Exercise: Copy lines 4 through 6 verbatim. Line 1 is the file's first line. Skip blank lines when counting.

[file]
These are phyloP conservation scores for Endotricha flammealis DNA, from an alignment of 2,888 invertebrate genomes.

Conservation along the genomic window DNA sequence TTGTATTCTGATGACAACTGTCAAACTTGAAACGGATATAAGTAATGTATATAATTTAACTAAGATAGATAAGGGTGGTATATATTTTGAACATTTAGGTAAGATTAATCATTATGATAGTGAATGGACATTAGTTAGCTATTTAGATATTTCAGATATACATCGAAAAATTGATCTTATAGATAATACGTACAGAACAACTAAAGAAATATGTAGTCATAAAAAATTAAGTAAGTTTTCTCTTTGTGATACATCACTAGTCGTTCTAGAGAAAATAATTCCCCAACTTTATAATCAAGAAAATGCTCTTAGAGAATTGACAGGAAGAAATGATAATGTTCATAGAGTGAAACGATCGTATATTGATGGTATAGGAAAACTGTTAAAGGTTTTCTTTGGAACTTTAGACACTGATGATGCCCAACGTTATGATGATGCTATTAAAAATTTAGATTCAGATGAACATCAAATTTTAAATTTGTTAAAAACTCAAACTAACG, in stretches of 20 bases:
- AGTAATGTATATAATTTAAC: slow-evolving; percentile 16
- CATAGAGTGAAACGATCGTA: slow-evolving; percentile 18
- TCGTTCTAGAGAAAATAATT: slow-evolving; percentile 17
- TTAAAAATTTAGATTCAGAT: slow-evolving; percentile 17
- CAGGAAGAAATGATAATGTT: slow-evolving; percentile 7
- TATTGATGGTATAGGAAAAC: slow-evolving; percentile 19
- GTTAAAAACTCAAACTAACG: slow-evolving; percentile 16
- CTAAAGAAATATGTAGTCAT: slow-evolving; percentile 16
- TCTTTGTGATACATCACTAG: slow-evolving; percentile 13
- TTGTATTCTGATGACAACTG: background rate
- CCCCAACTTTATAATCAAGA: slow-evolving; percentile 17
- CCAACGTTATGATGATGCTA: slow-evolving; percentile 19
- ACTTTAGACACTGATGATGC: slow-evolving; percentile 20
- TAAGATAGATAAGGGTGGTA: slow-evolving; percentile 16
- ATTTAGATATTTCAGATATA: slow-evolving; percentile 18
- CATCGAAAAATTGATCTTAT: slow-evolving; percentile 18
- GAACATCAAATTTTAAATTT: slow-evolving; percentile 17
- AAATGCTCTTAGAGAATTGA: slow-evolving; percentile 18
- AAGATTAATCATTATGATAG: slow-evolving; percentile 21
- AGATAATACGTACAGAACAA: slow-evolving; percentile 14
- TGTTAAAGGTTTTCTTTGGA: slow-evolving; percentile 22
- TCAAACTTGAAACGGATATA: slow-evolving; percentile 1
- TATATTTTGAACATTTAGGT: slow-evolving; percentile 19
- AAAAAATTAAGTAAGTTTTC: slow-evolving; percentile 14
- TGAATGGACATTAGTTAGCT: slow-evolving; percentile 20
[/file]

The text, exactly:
- CATAGAGTGAAACGATCGTA: slow-evolving; percentile 18
- TCGTTCTAGAGAAAATAATT: slow-evolving; percentile 17
- TTAAAAATTTAGATTCAGAT: slow-evolving; percentile 17